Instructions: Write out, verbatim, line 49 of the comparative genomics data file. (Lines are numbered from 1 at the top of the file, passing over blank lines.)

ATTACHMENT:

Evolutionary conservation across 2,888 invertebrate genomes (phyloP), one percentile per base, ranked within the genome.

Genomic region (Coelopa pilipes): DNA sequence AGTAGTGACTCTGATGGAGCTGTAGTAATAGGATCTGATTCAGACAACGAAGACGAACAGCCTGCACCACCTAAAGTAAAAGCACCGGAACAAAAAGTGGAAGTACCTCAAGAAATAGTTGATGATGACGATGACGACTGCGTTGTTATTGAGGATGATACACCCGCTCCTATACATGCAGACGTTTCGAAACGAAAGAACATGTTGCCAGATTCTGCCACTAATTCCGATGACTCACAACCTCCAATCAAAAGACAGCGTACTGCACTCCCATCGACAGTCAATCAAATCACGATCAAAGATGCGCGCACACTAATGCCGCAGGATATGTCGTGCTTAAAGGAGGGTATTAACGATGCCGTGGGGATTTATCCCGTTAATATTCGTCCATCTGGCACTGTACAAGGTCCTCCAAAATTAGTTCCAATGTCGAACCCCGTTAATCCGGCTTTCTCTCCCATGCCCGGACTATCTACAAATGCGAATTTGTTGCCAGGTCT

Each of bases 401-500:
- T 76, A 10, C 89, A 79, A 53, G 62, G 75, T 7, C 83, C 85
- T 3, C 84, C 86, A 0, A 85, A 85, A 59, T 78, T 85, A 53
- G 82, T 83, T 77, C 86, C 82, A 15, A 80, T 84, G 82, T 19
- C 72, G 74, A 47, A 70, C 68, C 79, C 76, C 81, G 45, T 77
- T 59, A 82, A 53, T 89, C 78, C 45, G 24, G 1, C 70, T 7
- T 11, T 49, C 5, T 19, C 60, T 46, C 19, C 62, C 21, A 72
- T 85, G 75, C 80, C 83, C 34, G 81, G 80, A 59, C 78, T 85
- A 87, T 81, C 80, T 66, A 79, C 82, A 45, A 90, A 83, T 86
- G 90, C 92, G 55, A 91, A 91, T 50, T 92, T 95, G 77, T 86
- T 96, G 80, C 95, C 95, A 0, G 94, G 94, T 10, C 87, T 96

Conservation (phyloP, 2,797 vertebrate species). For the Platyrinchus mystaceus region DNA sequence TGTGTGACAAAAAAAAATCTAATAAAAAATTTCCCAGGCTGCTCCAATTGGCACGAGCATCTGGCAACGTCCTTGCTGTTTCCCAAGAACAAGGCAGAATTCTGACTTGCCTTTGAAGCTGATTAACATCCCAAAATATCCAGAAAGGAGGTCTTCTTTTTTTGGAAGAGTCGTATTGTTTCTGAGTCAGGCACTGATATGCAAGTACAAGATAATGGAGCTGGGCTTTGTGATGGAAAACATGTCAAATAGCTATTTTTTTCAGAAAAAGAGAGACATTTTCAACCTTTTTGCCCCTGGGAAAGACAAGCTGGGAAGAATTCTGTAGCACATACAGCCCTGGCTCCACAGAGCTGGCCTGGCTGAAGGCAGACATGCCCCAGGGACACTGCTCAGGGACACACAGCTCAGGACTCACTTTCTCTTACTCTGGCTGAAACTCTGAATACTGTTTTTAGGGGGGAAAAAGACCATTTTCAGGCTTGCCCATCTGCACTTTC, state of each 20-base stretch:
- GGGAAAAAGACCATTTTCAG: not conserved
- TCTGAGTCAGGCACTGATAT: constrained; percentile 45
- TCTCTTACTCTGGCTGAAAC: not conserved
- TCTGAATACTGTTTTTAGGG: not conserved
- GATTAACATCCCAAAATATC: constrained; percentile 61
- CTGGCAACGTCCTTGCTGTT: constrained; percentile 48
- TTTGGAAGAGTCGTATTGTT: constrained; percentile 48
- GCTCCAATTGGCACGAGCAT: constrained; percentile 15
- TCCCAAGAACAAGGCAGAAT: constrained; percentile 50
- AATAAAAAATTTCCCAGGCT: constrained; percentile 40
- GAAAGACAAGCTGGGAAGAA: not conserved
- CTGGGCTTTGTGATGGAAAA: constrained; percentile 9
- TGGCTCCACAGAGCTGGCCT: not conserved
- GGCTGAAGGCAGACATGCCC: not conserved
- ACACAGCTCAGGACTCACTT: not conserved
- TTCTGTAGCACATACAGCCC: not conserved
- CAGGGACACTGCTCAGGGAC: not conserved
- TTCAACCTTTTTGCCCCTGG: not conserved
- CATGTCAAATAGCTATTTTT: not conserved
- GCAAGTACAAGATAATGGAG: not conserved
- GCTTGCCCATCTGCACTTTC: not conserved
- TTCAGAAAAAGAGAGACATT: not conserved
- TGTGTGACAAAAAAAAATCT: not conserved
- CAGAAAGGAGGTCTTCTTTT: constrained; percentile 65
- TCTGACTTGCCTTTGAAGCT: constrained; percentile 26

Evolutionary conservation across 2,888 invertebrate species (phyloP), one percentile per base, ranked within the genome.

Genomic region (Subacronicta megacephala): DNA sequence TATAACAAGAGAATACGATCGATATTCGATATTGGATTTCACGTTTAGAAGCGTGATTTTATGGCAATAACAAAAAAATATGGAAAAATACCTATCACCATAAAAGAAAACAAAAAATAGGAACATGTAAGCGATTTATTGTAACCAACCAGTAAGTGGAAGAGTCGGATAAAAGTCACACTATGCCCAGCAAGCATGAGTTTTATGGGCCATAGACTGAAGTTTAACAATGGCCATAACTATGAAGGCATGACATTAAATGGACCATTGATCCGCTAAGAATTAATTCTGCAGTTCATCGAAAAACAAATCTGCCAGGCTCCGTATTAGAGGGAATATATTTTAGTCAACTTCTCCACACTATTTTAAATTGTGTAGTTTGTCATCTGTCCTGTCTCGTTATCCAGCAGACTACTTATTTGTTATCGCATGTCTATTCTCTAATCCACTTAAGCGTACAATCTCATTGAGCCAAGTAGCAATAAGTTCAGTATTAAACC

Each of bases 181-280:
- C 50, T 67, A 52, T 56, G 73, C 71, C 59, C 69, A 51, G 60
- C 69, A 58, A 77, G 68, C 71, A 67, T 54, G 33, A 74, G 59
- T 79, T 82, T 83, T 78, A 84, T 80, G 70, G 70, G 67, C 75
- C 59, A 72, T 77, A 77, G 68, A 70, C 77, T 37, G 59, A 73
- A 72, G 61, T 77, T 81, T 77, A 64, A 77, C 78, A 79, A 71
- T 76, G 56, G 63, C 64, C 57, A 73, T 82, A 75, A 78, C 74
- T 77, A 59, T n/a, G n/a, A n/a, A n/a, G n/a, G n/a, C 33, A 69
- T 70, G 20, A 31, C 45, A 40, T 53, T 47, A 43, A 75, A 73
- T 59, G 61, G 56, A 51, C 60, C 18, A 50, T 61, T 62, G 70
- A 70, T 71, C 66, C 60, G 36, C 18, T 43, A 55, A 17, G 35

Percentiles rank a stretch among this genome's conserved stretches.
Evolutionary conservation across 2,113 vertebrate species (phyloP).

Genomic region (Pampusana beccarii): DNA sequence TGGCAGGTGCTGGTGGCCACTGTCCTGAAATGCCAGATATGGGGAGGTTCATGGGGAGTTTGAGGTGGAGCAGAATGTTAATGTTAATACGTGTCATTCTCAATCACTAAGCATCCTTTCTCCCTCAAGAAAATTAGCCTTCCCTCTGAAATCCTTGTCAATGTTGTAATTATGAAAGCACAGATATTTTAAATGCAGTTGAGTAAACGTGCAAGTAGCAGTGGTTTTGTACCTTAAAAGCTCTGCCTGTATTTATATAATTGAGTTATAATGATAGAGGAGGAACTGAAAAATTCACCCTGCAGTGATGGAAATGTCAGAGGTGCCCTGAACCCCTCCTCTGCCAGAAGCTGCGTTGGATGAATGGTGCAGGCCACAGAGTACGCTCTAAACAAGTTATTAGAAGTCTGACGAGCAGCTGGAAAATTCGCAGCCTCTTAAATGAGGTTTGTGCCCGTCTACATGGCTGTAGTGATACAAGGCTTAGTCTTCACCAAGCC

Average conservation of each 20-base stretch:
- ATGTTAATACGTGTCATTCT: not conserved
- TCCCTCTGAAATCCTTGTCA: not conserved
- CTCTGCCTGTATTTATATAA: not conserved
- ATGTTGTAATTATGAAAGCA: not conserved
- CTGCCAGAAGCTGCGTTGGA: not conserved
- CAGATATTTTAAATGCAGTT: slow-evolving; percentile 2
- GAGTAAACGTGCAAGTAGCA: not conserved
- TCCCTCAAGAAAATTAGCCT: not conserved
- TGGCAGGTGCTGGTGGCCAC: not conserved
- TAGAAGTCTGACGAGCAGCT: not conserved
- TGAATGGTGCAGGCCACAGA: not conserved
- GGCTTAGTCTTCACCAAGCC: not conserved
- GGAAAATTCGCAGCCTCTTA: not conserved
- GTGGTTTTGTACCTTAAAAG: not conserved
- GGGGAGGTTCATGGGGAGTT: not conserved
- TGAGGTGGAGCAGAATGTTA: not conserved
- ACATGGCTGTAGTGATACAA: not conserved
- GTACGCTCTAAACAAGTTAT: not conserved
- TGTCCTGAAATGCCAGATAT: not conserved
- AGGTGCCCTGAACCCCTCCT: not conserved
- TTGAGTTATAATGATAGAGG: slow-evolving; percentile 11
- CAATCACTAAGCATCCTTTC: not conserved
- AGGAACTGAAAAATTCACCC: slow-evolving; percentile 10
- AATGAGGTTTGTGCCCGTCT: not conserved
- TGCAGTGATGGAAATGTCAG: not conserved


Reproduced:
- T 77, A 59, T n/a, G n/a, A n/a, A n/a, G n/a, G n/a, C 33, A 69